Foundations of time series analysis and prediction theory. (English. English summary)
Wiley Series in Probability and Statistics: Applied Probability and Statistics. Wiley-Interscience, New York, 2001. xviii+414 pp. ISBN 0-471-39434-3, 62M10
The book presents a mathematical foundation for time series analysis and prediction theory. The author's approach is based on regression ideas and on the Hilbert space approach. The material is divided into ten chapters. After a short introduction the author gives an overview of time series analysis. About eight key mathematical results are presented and explained and their role in statistical time series analysis is illustrated. Then the models for "many short series" arising in longitudinal studies are described. This part is based mainly on papers published recently and it is really nice that information about new methods in this field is collected in a chapter of the book. Stationary ARMA models are introduced via solutions of stochastic difference equations without using the traditional backward shift operator. Prediction of ARMA models is studied and recursive formulas for predictors are derived. Then discrete-time covariance stationary processes are discussed. The Wold decomposition theorem is proved, and used in computing predictors and the corresponding error variances. Most of the results given here belong to the standard theory of stationary processes. In the next chapter, a regression lemma is introduced. Its use leads to several decompositions of the process. Each decomposition generates a corresponding set of parameters; this is a non-traditional approach to AR and MA representations. The method has the advantage that it can be used for processes with infinite variance where the classical procedures cannot be immediately applied. The chapter on finite prediction and partial correlations deals with the situation where the prediction is based only on a finite past. It is shown that with the increasing length of the history of the process the predictors converge to their infinite-past counterparts. Then the problem with missing values is treated. It concerns not only the problem of interpolation but also impacts on interventions and outliers. Further, the maximal correlation between past and future is calculated. The last two chapters contain descriptions of stationary sequences in Hilbert spaces and applications of Hardy spaces. The exercises at the end of each chapter help the reader to understand better and with more depth the results presented in the text. Some topics are not discussed in the book, for example nonlinear models, nonstationary models, and long-memory models.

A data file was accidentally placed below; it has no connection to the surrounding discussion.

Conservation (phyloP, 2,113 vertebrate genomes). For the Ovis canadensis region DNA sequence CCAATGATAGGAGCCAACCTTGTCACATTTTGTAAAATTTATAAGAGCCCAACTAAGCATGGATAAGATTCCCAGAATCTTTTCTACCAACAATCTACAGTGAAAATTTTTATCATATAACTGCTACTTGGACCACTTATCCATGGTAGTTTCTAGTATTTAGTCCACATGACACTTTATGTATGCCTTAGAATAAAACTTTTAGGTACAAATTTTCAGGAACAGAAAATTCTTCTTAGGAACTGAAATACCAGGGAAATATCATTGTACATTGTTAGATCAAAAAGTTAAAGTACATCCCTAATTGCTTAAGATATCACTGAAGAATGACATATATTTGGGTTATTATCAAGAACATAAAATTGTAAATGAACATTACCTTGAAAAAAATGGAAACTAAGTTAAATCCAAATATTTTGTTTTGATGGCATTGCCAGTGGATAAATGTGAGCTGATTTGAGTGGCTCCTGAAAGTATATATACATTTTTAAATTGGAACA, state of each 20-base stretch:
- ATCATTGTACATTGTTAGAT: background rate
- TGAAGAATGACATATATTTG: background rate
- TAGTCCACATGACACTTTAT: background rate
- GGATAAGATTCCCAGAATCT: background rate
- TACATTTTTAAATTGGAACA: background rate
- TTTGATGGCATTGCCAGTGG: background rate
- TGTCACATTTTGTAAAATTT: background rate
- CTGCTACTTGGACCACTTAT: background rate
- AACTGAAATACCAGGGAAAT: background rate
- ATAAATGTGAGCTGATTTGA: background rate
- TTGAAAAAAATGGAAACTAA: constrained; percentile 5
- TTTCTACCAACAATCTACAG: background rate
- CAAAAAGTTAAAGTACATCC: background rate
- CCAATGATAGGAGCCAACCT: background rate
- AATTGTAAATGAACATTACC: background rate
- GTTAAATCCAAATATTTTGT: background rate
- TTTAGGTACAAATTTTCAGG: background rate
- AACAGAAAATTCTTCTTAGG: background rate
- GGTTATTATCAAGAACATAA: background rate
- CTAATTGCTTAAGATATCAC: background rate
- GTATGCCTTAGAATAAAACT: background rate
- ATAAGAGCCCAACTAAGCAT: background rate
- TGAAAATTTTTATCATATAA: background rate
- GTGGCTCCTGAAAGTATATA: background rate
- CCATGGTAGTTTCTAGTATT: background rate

The book is written very precisely and rigorously. At the same time, the presentation is interesting and understandable. The reader is informed about historical sources as well as about recent developments. The book is not a manual for time series analysis and forecasting. Instead, the mathematical, probabilistic, statistical, and computational concepts are emphasized along with some novel results from research papers. The book is suitable for researchers and advanced students. It can be recommended as an excellent textbook (one of the best which I have seen).
Reviewed by Jiri' Andel